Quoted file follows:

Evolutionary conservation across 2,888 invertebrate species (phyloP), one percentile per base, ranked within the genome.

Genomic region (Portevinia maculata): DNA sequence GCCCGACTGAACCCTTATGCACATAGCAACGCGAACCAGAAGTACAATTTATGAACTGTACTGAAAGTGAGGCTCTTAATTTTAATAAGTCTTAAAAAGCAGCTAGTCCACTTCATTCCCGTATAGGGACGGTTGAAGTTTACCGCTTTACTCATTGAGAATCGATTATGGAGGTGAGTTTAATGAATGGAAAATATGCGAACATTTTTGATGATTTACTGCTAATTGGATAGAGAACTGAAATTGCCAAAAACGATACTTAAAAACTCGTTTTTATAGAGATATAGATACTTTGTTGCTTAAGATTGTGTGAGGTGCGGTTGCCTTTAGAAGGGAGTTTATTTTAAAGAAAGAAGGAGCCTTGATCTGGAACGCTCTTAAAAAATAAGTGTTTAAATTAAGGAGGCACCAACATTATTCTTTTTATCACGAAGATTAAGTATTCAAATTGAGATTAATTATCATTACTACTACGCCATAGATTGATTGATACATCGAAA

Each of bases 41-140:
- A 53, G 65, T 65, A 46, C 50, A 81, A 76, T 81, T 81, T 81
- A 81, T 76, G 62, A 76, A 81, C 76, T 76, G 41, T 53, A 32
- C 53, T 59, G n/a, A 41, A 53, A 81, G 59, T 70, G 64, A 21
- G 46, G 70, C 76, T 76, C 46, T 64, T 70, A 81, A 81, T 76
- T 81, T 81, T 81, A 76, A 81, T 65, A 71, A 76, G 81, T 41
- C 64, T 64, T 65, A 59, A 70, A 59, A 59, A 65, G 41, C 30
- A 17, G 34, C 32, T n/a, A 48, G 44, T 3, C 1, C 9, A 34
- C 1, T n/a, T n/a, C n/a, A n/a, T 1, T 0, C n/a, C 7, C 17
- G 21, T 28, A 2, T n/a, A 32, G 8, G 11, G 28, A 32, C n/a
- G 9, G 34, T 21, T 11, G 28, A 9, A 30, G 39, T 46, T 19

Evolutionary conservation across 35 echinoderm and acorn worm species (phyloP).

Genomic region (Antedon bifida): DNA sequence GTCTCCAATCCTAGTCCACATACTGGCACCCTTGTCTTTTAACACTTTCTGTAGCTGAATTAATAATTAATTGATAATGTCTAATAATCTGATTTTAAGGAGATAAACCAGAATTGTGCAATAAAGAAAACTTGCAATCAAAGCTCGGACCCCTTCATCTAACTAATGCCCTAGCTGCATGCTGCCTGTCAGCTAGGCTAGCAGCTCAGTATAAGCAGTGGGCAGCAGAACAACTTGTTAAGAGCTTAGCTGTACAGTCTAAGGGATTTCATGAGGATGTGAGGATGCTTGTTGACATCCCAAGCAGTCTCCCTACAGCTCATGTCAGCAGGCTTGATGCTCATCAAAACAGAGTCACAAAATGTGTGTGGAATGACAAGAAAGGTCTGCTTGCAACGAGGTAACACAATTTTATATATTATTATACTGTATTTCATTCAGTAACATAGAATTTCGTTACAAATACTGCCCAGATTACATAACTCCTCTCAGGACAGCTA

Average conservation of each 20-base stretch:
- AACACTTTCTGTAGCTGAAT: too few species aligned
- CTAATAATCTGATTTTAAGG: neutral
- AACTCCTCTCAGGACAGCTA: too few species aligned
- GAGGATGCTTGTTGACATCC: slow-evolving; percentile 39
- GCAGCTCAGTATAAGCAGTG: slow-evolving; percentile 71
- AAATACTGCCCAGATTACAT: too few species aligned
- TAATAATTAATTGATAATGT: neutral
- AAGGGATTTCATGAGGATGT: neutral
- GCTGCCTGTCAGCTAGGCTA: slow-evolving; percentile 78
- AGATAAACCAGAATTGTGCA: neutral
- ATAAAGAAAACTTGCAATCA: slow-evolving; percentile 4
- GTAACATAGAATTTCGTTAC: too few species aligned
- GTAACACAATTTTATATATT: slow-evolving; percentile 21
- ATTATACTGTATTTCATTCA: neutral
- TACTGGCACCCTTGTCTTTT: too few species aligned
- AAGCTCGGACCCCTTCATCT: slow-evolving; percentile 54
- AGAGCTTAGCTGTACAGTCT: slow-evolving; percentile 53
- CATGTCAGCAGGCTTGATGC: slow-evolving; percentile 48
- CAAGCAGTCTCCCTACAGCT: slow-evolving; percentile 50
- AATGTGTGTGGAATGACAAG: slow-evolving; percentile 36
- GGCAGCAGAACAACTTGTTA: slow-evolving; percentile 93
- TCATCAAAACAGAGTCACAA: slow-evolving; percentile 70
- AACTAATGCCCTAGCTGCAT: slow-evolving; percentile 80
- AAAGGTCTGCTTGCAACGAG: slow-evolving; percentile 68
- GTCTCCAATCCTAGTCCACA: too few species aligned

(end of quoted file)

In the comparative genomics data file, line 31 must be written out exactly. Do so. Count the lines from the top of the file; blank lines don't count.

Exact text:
- TACTGGCACCCTTGTCTTTT: too few species aligned